Researchers show that meditation can induce relaxation-related brain waves, such as alpha and theta waves. Here’s how.
Meditation receives much attention in the United States, since research illuminates its positive health benefits.
In fact, studies reveal that meditation can help
Not only do research participants who practice meditation report improvements in their overall well-being after meditating, but scientists show that you can physically see relaxation-related changes happening in the brain using brain imaging technology, like electroencephalography (EEG).
Meditation is the practice of slowing down and focusing your mind on the present moment. Meditation generally takes place in a seated position with the eyes closed. The practice can last for as little as 5 minutes or go on for hours. Regardless of the time frame, the purpose of the practice is to prevent the mind from wandering.
What you focus on during your meditation practice can vary. Some of the most common things to focus on include:
- your breathing cycle (in and out)
- a mantra (repeating a phrase in your head)
- the sensations in your body
- the sounds you are hearing
- the visualization of a beautiful destination
Meditation can help you feel more relaxed, and this is reflected in your brain activity.
Brain waves are the measurements of the electrical pulses in your brain. These pulses are measured in a unit of frequency called Hertz (Hz).
There are five distinct levels of frequencies your brain may be pulsing at, and each frequency level represents what type of function your brain is performing (e.g., sleeping, focusing, recalling a memory, etc.).
The five brain frequency levels are:
- Delta (less than 4 Hz). The slowest brain wave. The brain increases delta waves during sleep to reduce awareness.
- Theta (3.5 to 7.5 Hz). A slow brain wave that increases when we are awake but focusing internally (e.g., daydreaming).
- Alpha (8t o 12 Hz). The frequency your brain reaches when it’s relaxed. The brain is alert but not actively processing information.
- Beta (12.5 to 30 Hz). The brain reaches this frequency when it’s alert and needs to process external information.
- Gamma (25 to 140 Hz). Your brain reaches this frequency range when it’s at peak concentration.
During meditation, the most common frequencies an electroencephalogram (EEG) will detect are relaxed-state theta and alpha waves. And, as a result, the average levels of beta waves tend to decrease.
In Dr. James Hardt’s book “The Art of Smart Thinking,” he explores the benefits of increasing theta and alpha wave production in the brain. He argues that these two brain frequencies are the most important frequencies for enhancing creativity and problem-solving abilities.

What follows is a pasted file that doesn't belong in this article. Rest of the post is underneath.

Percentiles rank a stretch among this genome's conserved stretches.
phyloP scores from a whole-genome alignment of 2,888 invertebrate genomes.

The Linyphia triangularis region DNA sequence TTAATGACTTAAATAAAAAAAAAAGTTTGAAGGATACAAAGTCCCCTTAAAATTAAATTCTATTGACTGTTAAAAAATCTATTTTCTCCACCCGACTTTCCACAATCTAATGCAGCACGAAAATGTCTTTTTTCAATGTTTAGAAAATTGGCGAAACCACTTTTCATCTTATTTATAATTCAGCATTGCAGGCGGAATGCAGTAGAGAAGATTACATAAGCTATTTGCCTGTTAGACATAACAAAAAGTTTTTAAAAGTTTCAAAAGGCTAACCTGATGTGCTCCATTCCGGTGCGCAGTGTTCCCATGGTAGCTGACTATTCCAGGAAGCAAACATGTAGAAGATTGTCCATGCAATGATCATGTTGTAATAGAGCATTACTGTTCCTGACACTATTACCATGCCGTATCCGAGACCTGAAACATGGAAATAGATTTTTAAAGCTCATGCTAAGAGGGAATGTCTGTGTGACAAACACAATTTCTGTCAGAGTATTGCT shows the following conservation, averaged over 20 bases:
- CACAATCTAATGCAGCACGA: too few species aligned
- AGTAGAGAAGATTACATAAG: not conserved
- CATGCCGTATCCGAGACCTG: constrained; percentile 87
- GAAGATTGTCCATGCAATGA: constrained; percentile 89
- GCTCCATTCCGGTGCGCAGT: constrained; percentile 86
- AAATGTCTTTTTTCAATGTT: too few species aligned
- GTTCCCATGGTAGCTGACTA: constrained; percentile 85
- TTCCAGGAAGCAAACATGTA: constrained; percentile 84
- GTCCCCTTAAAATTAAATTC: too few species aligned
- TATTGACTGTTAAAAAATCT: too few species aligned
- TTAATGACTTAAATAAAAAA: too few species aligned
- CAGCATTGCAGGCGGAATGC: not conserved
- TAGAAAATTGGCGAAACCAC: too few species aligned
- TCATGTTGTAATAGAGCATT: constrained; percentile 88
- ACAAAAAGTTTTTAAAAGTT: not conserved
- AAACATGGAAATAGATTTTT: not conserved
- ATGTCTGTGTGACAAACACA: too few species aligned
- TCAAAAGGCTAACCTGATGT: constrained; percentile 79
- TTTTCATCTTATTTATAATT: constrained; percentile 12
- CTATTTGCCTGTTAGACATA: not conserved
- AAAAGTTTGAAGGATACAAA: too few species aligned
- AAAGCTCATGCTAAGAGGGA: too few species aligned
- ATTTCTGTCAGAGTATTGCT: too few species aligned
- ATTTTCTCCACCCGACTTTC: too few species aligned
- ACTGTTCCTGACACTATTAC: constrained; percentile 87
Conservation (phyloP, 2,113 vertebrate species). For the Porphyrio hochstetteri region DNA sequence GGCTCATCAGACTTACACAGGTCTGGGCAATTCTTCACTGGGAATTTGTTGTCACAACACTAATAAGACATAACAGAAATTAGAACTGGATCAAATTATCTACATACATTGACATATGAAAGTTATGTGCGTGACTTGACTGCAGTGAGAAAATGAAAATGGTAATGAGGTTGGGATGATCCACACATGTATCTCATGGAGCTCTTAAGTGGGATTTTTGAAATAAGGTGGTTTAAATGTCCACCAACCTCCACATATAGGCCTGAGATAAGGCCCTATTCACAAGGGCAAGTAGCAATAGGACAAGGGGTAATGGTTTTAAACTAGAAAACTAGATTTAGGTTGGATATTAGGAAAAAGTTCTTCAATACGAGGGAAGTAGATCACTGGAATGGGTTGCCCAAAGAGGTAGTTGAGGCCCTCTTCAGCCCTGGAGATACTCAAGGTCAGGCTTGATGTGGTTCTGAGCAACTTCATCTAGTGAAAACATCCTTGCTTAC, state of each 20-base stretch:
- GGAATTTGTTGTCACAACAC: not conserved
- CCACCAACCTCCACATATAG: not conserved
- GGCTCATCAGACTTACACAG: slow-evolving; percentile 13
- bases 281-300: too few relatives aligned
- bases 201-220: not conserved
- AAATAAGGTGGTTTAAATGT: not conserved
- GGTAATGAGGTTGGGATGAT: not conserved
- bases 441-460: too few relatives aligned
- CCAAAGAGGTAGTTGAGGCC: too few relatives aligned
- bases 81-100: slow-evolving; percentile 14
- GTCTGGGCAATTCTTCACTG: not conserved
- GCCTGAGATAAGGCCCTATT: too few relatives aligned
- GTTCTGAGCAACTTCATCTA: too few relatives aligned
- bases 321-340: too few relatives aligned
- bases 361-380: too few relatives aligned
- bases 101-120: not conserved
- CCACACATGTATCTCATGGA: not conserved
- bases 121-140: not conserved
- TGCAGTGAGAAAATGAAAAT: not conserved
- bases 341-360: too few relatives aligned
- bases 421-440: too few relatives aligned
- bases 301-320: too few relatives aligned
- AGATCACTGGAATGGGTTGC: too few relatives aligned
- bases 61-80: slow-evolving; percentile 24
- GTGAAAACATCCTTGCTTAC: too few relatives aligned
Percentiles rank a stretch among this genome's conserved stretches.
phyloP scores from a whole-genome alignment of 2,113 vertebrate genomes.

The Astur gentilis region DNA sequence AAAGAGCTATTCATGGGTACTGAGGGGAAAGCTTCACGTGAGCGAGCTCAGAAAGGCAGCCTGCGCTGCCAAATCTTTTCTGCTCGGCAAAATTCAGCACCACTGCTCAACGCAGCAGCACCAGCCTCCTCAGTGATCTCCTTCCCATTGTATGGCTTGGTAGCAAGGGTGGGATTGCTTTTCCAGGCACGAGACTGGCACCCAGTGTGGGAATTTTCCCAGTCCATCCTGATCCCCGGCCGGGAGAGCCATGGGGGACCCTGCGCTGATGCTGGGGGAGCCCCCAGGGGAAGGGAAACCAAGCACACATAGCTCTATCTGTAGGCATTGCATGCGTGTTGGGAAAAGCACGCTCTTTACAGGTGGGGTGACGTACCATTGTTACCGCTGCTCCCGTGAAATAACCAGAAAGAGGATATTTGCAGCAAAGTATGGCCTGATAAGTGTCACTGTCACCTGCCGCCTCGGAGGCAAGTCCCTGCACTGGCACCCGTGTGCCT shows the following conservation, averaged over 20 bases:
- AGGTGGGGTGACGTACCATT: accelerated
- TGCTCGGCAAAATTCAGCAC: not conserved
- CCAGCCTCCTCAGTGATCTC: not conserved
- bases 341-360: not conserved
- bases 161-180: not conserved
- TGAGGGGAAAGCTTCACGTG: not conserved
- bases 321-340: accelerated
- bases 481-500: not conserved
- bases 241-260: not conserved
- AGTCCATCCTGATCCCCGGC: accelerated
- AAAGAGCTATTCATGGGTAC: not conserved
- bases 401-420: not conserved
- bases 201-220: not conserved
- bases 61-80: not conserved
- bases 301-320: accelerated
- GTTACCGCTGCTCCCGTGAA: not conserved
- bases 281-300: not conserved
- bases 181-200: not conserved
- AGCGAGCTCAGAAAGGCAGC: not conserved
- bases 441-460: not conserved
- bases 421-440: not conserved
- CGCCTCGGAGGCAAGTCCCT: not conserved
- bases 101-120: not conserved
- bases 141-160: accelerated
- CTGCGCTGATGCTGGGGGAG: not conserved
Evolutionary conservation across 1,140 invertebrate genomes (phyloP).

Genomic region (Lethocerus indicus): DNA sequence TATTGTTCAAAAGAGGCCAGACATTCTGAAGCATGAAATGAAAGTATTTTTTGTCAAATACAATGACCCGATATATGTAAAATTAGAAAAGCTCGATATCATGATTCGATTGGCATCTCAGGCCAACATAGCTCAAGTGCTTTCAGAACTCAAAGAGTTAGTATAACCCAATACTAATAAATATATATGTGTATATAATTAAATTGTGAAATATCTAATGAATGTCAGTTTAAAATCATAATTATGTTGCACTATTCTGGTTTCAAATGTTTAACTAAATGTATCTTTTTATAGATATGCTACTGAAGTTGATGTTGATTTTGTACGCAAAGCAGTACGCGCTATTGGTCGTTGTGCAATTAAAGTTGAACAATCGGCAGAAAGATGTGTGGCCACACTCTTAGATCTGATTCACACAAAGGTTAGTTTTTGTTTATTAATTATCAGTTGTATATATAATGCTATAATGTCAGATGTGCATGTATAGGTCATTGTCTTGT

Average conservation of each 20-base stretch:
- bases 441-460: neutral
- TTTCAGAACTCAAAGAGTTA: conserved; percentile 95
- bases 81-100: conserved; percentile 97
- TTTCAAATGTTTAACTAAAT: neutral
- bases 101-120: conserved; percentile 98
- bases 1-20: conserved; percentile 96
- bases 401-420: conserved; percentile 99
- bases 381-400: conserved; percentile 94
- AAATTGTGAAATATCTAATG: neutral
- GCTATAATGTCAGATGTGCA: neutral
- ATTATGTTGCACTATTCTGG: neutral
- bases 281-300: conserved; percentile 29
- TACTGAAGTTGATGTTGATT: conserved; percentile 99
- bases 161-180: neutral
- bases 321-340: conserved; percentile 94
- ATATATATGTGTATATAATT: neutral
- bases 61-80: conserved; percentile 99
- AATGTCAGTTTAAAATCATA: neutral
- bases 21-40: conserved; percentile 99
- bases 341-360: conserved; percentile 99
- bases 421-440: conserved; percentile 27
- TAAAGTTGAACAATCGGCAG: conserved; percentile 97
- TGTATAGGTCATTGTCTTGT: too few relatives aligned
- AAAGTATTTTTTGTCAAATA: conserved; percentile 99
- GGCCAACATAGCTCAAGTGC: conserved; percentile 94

Meditation can act as a tool to help you access theta and alpha brain frequencies. Once meditation becomes a regular part of your daily routine, Hardt argues it can have lifelong benefits on your brain’s health.
Making alpha waves your dominant brain wave
After practicing meditation for a long enough period, research suggests that alpha frequencies can become the brain’s dominant brain wave.
A 2020 overview on the effects of various forms of meditation revealed that it took students 40 days of practicing a form of mindfulness called Yoga Nidra to make alpha waves their dominant brain wave.
Once alpha waves increased to dominant levels, the research revealed that participants of various forms of meditation and yoga practices experienced:
- improved sleep quality
- reduction in anxiety and depression
- lower stress levels
- enhanced learning and memory
EEG testing on participants practicing meditation reveals that meditation affects brain wave production. What’s so groundbreaking about these findings is that the effect meditation has on brain wave activity not only occurs during the meditation practice itself, but long after the meditation is complete.
In other words, habitual meditation practice can change your brain wave activity for years to come. Research indicates that meditation tends to lead to an increase in the production of theta and alpha waves, which are the brain wave frequencies associated with enhanced learning abilities and overall mental well-being.
The specific type of meditation or mindfulness practice does not appear to matter. What’s most important for altering your brain waves is to make meditation a part of your daily routine.
To access tips on how to bring meditation into your life, these articles may help: